I (Still) Believe That We Will Win

photo via Will O’Neill, Creative Commons

My reaction to the First Draft of the SCOTUS Fatwa against Roe v Wade was fear. We in the movement for women’s rights, LGBTQ+ rights, POC rights, animal rights, have known eventually Roe would be on the chopping block. The brutality of their position, that a woman in danger of dying if she gives birth still cannot end her pregnancy is beyond the Witch Burnings in Salem and throughout the Spanish Inquisition.

I had to process. Fear serves no purpose, and I knew in my gut, the American people would see this and the GOP lizards would finally be on a train to the Reptile House where I hope they will enjoy life.

I stopped shaking with rage, I spoke to friends, to my cats who seemed unimpressed with the document on so many grounds it cheered me up. 

Then my memory kicked in. 

I worked with the Feminist Majority (FM) writing documentaries on the threat to Roe, violence against abortion providers, and other issues of reproductive justice. When I worked on these, I had a group of women around me who strengthened my resolve and held my beliefs close to their hearts. I miss them in moments like this, especially. But what I learned doing this work, and what I witnessed by showing up in movement spaces, reminds me we are not powerless, and we will win—or can, when we come together. 

One of our documentaries showed Candidate Ronald Reagan in front of evangelicals called Focus on the Family. The GOP knew Reagan wouldn’t be elected POTUS without an influx of new voters—they turned to the growing Evangelical movement. Reagan spoke to the massive audience with a bud in his ear: James Dobson fed Reagan lines in a marriage proposal to the extreme right wing. “You all know that I cannot ask for your endorsement of me, but I assure you I endorse all of you!” Thunderous applause greeted this marriage of GOP and Evangelicals.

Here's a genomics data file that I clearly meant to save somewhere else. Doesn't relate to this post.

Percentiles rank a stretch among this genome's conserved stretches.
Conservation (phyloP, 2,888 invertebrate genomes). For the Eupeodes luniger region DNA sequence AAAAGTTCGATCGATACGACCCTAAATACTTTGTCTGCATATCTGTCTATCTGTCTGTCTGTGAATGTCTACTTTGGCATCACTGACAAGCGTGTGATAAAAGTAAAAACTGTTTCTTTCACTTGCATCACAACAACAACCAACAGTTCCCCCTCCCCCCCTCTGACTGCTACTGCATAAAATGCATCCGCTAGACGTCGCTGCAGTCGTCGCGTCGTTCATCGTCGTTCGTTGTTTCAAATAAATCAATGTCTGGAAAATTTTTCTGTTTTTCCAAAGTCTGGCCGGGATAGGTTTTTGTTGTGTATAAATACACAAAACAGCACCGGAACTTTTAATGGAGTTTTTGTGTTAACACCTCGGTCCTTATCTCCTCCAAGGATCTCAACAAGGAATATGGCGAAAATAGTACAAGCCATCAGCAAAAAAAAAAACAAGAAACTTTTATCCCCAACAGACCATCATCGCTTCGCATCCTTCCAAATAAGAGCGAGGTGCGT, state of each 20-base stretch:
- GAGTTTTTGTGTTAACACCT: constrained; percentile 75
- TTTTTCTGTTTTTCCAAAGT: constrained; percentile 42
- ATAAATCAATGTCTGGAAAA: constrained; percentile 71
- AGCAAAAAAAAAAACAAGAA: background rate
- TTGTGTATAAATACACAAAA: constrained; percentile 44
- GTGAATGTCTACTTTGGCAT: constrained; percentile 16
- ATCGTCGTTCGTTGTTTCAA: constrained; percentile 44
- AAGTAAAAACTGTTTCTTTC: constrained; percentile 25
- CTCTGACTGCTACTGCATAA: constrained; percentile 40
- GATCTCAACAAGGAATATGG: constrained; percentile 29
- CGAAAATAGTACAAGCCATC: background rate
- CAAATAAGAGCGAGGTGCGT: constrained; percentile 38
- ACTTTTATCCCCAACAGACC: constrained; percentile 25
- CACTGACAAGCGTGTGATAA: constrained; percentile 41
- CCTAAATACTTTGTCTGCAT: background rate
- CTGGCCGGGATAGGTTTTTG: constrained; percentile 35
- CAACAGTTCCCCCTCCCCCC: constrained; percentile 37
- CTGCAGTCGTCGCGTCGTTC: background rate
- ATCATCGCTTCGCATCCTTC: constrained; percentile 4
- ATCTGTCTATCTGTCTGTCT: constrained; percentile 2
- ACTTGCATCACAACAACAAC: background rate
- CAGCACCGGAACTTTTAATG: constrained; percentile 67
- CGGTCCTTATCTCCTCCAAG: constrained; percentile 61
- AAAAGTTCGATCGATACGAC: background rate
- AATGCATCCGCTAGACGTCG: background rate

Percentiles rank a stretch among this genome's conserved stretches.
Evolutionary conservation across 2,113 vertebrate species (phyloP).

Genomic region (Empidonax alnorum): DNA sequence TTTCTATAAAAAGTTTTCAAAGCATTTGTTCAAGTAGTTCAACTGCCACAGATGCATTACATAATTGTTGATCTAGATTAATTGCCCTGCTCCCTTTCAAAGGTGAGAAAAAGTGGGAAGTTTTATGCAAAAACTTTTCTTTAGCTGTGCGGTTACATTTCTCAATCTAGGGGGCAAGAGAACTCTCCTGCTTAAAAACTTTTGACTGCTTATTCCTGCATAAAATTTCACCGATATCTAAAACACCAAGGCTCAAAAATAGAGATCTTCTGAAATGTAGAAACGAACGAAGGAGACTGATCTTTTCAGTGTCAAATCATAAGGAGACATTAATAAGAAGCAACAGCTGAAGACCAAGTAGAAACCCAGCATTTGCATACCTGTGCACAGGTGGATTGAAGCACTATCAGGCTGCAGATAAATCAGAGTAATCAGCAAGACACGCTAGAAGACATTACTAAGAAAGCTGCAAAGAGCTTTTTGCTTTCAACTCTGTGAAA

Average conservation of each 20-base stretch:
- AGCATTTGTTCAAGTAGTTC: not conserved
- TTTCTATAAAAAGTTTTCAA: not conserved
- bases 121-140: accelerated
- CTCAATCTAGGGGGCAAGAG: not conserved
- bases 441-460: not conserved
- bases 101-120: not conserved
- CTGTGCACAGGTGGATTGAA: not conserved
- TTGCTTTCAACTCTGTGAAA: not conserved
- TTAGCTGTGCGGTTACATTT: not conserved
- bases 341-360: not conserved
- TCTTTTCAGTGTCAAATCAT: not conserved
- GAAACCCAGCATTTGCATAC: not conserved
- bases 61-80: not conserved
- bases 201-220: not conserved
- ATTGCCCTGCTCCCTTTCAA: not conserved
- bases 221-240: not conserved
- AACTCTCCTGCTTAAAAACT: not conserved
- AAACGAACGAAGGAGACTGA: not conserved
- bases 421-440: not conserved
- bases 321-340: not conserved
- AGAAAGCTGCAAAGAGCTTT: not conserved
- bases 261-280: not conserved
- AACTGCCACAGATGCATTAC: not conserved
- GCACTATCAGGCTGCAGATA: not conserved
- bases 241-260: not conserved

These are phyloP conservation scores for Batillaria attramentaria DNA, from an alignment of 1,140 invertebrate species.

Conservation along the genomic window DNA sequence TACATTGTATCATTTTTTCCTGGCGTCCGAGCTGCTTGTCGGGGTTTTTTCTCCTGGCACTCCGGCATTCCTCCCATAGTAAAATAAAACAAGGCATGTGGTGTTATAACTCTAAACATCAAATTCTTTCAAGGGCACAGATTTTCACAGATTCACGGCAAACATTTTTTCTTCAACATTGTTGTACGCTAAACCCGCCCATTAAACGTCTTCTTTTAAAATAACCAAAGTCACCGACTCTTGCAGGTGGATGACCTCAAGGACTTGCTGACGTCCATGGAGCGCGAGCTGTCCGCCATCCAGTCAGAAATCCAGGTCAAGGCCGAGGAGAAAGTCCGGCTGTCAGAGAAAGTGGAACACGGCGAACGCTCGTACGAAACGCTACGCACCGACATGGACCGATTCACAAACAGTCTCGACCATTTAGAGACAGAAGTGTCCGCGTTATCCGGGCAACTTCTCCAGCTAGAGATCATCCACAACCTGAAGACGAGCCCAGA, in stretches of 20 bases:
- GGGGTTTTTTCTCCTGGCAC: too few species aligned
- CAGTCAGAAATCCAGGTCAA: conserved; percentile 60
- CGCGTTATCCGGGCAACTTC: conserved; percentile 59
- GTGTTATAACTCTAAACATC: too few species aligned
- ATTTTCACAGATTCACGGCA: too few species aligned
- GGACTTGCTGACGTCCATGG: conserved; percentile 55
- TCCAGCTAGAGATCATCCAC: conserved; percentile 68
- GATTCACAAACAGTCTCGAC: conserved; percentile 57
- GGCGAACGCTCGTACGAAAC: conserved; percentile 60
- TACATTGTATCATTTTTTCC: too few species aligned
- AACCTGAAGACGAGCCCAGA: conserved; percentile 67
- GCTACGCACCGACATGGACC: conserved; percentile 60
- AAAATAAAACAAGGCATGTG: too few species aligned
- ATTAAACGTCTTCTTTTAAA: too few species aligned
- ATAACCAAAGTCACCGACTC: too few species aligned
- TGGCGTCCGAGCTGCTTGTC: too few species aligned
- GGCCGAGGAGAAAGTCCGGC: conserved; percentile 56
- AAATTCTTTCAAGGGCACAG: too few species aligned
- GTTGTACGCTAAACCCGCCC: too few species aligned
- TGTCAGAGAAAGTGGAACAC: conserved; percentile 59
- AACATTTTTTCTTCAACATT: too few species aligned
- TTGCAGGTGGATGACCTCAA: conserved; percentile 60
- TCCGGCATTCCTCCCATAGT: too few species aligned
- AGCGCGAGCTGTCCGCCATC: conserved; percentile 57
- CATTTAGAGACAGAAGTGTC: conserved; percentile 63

Focus on the Family, Operation Rescue, and the Christian Coalition coagulated into a powerful force for repression against women. But we were powerful too. It felt so fine in our office where peels of laughter rang often. Until Reagan won. We stopped laughing and continued to fight. The founders of the FM went and bought rights to the Morning After pill, RU486 and made it available in the US.

On another cool LA morning, colleagues from The FM formed a team to stop the anti-life pests from blocking clinics. They were cagey about which clinic they would attack. We were cagier: With one woman on a walkie talkie communicating with two others in the field, we got to the clinics first! The antis didn’t bully even one woman from getting in. The sweetness of sisterhood was profound. This action was later made into the FACE Act. The Freedom of Access to Clinic Entrances Act. It helped women get through the crowds of people who insult Jesus Christ by calling themselves Christians.

Some memories, of course, are less sweet. Some harden my resolve. The Evangelical haters resorted to bombing clinics, then shooting abortion doctors. “Killing in the name of Life”, a doc about this violence, will make your blood boil at as men in priest’s collars talk about shedding “rivers of blood” to stop abortion.

But what I’ve learned by now is that together, we find ways forward. Even in the face of forces hellbent on taking us back.

Don’t give up hope. We’re in this together. We are the majority. And we will win.

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